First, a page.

EPDM Roofing • Rubber Roof Guide for Building Owners
Roof Online Staff
Table of Contents
- Pictures of EPDM Roofing
- Introduction to EPDM Rubber Roofing
- Characteristics of EPDM
- Lifespans of EPDM Rubber Roof Systems
- Things that Damage EPDM Rubber Roof Membranes
- Related Pages
- Useful Links for EPDM Roofing Information
Pictures of EPDM Roofing
Introduction to EPDM Rubber Roofing
What is EPDM Rubber?
EPDM is a durable, waterproof, elastomeric, and highly flexible synthetic rubber which is well-suited for use as a single-ply roofing material for many reasons. “EPDM” is an acronym for “ethylene propylene diene monomer”, which is the full chemical name of EPDM rubber.
“EPDM roofing” refers to single-ply low-slope roof systems where sheets of EPDM rubber are joined together to make a waterproof roof membrane.
When people talk about “rubber” roofs, they are pretty much always talking about EPDM. EPDM is currently the only material that qualifies as rubber that is used to construct full roof systems.
Although non-reinforced EPDM tends to be easily punctured (by careless foot traffic or dropped tools, for example) EPDM rubber is noted for being hail-resistant, and rubber roof membranes are among the easiest to repair. Even people with no roofing experience should find it fairly easy to make simple repairs on an EPDM roof.
EPDM was developed in the 1950’s and first used as a roofing membrane in the early 1960’s. By the 1980’s, it dominated the single-ply roofing market. It’s very common to find an older rubber roof still in place on a building today; when properly installed and well-maintained, these roofs have been known to last for over 40 years.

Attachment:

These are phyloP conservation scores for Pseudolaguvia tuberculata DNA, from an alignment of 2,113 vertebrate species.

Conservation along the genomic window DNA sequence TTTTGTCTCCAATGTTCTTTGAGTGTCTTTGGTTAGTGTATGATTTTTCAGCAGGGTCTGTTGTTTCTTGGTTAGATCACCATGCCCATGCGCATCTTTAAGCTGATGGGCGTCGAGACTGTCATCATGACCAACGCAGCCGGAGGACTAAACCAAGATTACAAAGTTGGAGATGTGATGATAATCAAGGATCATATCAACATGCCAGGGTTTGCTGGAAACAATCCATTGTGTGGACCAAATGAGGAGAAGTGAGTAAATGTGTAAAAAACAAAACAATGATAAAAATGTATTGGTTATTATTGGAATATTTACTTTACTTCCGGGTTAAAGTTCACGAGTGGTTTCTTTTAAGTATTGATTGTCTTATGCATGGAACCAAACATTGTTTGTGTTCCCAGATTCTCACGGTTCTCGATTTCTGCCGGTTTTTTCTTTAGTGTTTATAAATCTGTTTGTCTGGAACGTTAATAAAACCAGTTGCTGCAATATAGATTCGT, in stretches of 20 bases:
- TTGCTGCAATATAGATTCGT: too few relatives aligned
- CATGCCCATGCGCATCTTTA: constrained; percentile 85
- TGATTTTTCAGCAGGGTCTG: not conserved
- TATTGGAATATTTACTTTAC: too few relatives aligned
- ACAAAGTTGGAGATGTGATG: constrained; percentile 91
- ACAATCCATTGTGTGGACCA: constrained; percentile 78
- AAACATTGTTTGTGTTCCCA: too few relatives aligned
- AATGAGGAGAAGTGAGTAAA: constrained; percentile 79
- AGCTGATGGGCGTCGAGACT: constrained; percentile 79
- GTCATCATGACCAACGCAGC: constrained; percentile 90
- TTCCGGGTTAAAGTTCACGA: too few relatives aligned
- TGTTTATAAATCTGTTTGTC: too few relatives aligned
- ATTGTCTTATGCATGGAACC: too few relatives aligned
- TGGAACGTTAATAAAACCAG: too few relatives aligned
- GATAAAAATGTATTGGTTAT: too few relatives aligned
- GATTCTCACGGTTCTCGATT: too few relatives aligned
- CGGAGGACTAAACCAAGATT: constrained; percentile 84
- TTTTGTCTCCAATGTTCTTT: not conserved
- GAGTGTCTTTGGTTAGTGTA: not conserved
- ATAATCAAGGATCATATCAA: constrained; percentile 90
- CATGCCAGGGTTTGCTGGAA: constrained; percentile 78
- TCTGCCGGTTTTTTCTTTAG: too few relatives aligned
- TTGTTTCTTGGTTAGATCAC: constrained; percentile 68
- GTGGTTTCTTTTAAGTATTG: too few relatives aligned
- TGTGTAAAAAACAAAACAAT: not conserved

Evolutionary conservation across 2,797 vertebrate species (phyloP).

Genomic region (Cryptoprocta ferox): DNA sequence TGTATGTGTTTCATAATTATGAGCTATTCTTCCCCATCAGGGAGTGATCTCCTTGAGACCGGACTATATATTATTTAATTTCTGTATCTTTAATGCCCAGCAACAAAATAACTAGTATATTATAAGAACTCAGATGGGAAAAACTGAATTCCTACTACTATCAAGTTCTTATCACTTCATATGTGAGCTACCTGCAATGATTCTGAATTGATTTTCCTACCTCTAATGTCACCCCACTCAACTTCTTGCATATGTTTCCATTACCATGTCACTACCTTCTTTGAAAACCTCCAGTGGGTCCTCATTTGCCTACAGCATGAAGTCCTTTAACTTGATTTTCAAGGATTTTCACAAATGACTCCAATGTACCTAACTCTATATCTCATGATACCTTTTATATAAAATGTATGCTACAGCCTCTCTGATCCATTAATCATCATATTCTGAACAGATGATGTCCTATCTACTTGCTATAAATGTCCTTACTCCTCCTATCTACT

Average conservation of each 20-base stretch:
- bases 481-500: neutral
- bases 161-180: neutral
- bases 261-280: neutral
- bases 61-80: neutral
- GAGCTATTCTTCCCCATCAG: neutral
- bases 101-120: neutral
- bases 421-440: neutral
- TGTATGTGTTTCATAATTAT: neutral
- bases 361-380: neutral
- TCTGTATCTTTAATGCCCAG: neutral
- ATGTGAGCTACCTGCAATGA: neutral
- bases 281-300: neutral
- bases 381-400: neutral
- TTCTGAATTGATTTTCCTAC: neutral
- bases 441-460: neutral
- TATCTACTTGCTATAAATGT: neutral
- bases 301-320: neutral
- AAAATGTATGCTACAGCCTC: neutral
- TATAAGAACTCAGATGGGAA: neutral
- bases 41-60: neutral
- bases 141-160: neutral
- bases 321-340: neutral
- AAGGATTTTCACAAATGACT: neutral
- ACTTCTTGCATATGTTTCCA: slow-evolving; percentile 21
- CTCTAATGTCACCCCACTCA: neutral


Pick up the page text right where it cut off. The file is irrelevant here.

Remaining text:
Currently, EPDM is used in about 20% of all low-slope (“flat”) roof installations in North America each year, including both new construction and roof replacements.
EPDM roofs are far more common in the north than in the south these days. Cheaper reflective white membranes such as TPO have largely replaced them in warmer climates due changing energy code and LEED requirements.
In addition, the uncured or semi-cured material used for roof flashings tend to deteriorate faster under the intense UV radiation of Texas than they do in a climate like Chicago’s.
Types of EPDM Roof Systems
Single-ply roof systems are normally referred to by the way the system is attached to the building: there are ballasted systems, fully-adhered systems, and mechanically-attached systems.
Size of the Membrane Sheets
Individual sheets of EPDM rubber come in a variety of widths and lengths, with 10 ft. x 100 ft. being a typical size for large roof installations.
Much smaller pieces intended for use as membrane patches or for small flat areas on residential roofs are easy to find on Amazon.
Standard membrane thicknesses are 45-mil (0.045 inches or 1.14 mm), 60-mil, and 90-mil for unreinforced EPDM, and 45-mil, 60-mil, and 75-mil for EPDM reinforced with polyester scrim.
Chemical Composition of EPDM Rubber
EPDM is a synthetic rubber, ethylene propylene diene monomer (also called “ethylene propylene diene terpolymer” because it’s a polymer made from three monomers). The rubber used in roofing contains roughly 40% actual EPDM (EPDM base resin).
The other ingredients typically include carbon black (around 25%), plasticizing and extending oils (around 20%), with the remainder being various additives including anti-oxidants, anti-ozonants, fire retardants, curing agents, and inert fillers.
Most EPDM roofs in place today use unreinforced sheets, but membranes manufactured with a polyester reinforcing scrim are also used where recommended or required, particularly in mechanically-attached systems.
Parts of an EPDM Roof System
Common components in this type of roof assembly are: the roof deck, an air or vapor barrier (if needed), one or more layers of insulation, a cover board (if needed), and the membrane itself, along with attachment components such as adhesives, fasteners, or ballast.